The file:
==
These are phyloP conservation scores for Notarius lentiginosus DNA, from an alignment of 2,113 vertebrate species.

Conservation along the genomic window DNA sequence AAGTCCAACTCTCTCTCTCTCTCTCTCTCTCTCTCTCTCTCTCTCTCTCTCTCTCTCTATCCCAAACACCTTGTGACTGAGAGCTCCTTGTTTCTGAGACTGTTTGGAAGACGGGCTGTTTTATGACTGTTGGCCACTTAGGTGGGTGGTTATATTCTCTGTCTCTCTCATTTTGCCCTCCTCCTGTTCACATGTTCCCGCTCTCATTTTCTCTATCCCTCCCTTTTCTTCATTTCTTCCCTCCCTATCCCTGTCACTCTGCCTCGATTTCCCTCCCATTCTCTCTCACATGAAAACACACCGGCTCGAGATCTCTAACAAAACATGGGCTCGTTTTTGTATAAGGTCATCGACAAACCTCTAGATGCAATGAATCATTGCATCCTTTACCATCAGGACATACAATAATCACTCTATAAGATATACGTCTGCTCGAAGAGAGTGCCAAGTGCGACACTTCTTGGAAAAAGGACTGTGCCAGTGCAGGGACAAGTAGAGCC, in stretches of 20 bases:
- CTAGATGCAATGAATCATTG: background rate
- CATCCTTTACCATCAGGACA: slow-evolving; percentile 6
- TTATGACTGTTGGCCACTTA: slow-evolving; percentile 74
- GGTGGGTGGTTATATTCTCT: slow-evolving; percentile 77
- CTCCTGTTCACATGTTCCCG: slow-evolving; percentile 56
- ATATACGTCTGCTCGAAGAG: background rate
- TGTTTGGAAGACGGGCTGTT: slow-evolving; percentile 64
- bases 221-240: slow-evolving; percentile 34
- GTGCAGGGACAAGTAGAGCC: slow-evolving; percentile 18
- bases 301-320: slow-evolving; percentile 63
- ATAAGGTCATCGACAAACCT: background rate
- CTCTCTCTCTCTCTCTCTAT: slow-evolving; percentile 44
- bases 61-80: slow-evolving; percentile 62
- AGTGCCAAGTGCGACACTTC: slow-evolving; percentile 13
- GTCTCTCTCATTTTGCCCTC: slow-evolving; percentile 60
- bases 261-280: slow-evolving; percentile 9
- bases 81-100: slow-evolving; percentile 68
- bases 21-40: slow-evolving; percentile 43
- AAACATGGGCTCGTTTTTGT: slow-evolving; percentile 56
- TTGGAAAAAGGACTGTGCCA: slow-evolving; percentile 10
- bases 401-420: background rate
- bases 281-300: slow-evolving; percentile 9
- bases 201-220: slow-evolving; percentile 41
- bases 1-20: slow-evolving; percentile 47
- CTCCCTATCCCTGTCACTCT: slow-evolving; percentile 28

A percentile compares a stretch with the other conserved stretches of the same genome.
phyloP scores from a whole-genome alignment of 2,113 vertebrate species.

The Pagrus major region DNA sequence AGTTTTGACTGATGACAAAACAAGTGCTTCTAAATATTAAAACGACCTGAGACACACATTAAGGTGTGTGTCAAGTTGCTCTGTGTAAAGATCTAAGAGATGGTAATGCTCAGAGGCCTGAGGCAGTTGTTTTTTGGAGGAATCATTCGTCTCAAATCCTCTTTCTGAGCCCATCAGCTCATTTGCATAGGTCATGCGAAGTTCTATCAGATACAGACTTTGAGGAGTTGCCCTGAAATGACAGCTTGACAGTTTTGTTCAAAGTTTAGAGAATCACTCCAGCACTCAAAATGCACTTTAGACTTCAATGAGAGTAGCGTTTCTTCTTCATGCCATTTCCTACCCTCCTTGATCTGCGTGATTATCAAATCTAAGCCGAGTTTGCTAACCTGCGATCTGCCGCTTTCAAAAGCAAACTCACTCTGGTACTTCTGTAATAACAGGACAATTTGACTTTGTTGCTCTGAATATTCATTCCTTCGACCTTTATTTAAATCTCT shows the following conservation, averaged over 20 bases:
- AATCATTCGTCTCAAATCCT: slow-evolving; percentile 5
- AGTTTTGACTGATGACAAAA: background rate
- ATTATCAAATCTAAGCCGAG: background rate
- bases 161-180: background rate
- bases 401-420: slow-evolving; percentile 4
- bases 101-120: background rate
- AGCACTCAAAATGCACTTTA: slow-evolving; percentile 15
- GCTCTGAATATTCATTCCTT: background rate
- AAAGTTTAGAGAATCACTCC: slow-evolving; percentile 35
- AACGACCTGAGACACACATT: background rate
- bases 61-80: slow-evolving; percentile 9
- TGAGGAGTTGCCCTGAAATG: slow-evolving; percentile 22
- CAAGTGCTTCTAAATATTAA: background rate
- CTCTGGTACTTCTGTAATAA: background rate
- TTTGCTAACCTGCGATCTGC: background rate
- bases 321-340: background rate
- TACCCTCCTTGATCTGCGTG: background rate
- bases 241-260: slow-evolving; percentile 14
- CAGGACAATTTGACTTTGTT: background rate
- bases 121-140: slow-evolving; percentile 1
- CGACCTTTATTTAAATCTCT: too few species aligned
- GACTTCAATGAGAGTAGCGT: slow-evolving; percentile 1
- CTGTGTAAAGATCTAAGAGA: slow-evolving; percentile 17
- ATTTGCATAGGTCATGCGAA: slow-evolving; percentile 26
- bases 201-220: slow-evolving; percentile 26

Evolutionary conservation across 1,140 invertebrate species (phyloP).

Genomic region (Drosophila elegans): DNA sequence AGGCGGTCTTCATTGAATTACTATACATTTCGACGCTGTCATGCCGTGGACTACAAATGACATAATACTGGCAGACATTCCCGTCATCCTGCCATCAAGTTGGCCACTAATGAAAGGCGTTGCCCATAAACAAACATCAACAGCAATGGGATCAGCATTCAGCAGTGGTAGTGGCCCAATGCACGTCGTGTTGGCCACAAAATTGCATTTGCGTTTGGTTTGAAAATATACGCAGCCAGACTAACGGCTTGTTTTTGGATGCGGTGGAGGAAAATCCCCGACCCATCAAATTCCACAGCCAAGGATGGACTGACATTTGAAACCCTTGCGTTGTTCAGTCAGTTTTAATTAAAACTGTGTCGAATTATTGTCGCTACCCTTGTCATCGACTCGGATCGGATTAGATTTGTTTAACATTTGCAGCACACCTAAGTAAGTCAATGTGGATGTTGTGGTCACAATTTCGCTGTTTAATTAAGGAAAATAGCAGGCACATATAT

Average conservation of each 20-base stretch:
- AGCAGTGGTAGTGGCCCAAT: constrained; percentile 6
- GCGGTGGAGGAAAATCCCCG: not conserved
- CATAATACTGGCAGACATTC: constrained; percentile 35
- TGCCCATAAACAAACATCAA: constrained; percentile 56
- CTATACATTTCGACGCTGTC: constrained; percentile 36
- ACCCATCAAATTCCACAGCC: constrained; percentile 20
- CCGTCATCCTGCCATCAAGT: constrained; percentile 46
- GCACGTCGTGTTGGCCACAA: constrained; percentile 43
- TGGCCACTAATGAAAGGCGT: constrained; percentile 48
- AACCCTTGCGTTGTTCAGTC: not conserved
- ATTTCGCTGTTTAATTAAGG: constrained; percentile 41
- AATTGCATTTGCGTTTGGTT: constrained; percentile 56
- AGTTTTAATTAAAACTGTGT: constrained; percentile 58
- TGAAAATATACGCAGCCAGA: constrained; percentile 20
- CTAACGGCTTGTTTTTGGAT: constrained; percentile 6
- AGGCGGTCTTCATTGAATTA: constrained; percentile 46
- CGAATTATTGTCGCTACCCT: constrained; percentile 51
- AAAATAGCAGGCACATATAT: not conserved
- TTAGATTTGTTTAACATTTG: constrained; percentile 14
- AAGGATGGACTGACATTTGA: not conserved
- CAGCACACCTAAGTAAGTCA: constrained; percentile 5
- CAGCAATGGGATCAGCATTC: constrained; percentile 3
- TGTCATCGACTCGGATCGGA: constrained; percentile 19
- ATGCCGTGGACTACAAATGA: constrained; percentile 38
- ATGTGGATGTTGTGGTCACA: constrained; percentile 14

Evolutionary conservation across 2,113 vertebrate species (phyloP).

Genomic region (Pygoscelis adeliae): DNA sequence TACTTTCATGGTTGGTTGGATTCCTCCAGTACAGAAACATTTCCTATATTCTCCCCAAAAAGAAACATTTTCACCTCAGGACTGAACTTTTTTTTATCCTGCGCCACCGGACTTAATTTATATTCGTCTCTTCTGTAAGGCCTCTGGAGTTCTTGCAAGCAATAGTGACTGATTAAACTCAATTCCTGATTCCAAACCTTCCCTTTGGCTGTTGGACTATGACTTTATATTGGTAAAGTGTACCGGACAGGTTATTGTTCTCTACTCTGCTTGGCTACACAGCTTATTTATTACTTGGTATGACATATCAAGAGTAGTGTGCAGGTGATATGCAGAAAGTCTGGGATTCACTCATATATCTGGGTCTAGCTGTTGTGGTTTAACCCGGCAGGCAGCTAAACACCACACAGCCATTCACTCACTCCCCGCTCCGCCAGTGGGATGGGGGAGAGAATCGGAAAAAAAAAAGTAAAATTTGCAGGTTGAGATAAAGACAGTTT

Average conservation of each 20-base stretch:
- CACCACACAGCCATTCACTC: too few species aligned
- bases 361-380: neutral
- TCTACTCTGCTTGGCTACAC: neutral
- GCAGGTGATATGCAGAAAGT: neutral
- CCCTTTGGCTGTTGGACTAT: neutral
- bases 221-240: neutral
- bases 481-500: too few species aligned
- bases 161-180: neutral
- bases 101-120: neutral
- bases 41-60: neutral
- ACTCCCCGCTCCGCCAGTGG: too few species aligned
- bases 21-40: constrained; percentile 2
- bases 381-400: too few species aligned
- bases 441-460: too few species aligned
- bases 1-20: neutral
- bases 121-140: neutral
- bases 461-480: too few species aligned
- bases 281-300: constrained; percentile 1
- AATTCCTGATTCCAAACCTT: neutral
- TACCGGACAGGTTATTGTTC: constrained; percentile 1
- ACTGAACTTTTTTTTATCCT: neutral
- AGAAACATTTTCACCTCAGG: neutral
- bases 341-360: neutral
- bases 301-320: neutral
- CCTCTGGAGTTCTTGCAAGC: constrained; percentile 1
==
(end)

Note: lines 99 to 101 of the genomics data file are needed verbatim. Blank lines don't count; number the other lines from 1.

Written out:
- bases 381-400: too few species aligned
- bases 441-460: too few species aligned
- bases 1-20: neutral